This has been a tough month for Steve – especially in the the past week. Some sort of virus, combined with his already-fragile condition made for a dicey few days for all of us. I can’t quite explain what this season is like as we live in this land filled with constant uncertainty. Friends and family wonder: should we come? And I know that simple question is loaded with more complex questions they don’t want to ask. But I have no answers – at least nothing concrete enough for airline reservations. If the question is: “How long do we have with Steve?” the only solid answer I can find is: not long enough.
As the week played out, I asked Steve how he felt inside his mind. He always says his spirit is strong, but I wondered what was percolating up in his brain. He surprised me by saying he feels he has so many thoughts that he can’t get out. I hadn’t really considered that. He can no longer type and his speech is so limited and his breathing so taxing, that he uses words very sparingly. But it turns out, he is constantly thinking and re-thinking and he needed to get some of those thoughts out. We set aside some time for him to talk and me to type. It was a laborious process as he stopped every few minutes to suction and regain his strength – he lasted an hour and was exhausted at the end, but I’m so glad we did it. Hearing what is living inside his heart was wonderful and gut wrenching and difficult, but I have a better handle on how to pray for him now and two pages of Steve-words that I will treasure forever.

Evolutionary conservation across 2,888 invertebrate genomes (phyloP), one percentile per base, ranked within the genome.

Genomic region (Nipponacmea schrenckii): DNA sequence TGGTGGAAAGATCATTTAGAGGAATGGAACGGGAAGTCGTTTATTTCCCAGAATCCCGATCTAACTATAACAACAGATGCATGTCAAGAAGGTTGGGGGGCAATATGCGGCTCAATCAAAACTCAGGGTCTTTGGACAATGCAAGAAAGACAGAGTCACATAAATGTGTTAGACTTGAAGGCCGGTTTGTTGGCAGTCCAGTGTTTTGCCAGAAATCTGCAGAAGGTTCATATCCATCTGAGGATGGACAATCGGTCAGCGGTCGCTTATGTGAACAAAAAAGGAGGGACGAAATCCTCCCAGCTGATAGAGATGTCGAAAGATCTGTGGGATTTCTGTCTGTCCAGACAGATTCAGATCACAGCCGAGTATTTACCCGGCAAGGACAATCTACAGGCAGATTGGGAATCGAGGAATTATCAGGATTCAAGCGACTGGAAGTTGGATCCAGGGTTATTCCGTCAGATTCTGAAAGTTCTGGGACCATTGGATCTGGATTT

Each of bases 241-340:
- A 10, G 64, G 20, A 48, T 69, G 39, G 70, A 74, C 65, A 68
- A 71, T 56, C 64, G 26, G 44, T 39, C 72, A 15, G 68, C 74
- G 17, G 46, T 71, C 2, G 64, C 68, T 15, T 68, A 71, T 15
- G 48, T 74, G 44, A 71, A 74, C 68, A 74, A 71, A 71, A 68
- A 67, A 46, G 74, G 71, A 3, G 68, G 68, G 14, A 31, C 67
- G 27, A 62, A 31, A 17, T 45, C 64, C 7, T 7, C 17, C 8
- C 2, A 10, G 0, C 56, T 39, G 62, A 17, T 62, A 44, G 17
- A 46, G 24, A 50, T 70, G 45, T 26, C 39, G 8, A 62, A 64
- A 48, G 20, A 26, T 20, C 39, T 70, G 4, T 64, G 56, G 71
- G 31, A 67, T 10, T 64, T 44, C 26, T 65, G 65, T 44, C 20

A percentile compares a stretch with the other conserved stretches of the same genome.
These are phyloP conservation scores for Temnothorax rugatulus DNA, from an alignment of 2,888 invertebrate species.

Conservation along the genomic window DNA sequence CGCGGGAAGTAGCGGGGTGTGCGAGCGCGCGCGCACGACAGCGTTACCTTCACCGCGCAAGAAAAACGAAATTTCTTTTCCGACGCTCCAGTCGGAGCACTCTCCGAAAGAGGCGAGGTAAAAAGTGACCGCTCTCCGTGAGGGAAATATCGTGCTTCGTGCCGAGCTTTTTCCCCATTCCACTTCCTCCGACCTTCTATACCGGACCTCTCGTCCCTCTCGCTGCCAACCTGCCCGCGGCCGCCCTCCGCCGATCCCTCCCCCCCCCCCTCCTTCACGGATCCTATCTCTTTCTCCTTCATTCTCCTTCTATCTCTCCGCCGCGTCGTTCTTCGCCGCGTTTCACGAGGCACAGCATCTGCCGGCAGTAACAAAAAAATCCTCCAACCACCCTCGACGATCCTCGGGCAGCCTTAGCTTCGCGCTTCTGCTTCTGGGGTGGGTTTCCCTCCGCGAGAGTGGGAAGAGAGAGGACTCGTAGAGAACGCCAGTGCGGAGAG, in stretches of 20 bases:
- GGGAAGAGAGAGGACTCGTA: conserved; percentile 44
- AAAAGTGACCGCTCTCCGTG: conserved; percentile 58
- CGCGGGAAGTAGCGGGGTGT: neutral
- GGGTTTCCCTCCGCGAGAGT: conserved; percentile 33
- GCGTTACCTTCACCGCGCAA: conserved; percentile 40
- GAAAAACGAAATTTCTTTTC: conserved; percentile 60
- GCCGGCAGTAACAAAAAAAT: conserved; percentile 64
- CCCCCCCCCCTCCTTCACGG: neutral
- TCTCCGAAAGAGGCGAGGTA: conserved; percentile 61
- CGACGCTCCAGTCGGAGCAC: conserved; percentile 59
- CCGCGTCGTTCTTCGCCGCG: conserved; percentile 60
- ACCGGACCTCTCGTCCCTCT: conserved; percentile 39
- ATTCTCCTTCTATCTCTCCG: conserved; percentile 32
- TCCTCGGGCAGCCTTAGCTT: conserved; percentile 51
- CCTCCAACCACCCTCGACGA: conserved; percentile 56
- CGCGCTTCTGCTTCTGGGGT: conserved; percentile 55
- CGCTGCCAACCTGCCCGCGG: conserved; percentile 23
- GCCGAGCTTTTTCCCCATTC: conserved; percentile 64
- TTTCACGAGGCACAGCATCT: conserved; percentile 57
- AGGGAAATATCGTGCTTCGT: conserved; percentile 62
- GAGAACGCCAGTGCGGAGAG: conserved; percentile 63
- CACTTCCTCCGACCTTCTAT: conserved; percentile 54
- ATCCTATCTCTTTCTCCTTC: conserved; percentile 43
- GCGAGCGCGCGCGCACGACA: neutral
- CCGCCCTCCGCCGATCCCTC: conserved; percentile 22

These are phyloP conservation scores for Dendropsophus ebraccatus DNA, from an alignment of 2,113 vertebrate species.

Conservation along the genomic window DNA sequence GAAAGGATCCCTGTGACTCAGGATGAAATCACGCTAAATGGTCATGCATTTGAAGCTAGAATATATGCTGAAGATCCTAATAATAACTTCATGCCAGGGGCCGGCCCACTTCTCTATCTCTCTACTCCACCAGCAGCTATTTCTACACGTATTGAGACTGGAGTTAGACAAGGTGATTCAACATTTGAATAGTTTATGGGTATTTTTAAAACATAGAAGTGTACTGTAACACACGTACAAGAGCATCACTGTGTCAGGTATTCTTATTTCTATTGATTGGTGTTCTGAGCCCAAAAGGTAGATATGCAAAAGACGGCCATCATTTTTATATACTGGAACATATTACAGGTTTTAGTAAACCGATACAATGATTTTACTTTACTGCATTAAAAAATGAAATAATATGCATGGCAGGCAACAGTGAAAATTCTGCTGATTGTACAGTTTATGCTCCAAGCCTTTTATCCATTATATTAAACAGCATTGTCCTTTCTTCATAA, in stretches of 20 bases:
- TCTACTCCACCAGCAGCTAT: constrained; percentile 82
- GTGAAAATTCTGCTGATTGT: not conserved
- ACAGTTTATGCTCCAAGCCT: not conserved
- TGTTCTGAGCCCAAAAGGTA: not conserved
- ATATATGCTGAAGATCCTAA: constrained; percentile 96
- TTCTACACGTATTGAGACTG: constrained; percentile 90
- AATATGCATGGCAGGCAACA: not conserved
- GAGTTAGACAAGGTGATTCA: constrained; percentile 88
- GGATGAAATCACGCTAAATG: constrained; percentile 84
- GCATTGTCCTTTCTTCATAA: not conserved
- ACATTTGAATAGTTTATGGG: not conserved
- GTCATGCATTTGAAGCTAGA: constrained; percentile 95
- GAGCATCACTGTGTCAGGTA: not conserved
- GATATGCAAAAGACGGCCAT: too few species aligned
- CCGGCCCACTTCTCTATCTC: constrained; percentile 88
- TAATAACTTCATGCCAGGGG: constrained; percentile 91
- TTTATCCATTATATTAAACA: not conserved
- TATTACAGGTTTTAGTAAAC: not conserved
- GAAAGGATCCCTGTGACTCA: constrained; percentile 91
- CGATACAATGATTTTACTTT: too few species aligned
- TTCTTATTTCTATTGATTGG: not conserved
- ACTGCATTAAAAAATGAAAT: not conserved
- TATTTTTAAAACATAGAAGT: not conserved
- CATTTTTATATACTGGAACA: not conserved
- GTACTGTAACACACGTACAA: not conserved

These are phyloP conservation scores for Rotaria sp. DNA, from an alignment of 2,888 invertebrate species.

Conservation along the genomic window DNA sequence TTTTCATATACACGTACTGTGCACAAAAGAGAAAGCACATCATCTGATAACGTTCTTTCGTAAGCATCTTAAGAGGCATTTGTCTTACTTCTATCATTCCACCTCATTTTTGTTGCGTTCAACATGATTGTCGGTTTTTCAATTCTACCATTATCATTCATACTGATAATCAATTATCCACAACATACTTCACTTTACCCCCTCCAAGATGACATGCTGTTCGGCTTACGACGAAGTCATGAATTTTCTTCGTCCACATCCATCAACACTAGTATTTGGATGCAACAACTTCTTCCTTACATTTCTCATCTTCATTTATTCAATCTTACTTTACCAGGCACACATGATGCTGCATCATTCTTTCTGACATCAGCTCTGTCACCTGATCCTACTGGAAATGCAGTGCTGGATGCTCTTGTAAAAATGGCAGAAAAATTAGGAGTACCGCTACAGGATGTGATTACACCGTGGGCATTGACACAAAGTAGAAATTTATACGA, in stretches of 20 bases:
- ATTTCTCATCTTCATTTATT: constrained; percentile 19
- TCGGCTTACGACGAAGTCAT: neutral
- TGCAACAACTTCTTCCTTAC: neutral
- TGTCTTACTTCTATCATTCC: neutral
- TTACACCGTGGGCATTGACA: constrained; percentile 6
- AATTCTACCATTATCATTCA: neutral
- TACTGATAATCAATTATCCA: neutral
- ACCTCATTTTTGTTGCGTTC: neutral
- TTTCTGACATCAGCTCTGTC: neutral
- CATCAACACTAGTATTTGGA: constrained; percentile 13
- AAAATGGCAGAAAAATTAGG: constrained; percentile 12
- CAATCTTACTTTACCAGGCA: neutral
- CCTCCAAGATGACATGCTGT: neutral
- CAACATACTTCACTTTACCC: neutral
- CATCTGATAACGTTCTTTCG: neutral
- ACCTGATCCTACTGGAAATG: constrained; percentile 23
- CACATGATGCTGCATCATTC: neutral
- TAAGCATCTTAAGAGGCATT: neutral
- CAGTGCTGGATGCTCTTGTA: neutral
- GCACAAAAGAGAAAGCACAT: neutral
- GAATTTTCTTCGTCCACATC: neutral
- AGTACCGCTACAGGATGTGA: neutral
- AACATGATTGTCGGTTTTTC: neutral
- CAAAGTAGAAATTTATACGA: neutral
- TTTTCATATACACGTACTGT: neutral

For me personally, May has been my most difficult month on record. I realized in the first week that the sentences in my head were all starting out with “I need…” or “I wish…” I need a break. I wish life was easier. I need to pay bills. I wish things were like they used to be. You get the idea. I started working hard to replace the first two words of every thought with “I have” or “I’m glad that…” I have a great family and beautiful friends. I’m glad that I have the money to pay the bills. I have the best caregivers for Steve so I can have a break during the days. No joke, it’s a lot of work to make the switch and it’s not a very lot of fun. But it’s so, so worth it. It keeps me out of the ditch in a million ways and sets my heart on the things that are most important. Because the unfailing truth that guides my life and guards my sanity is this: The Lord is my shepherd; I have everything. All that I am, dream, believe, hope and need is wrapped up tightly in that one sentence which has now become my May mantra. Feel free to borrow it if your month is less marvelous than you had hoped.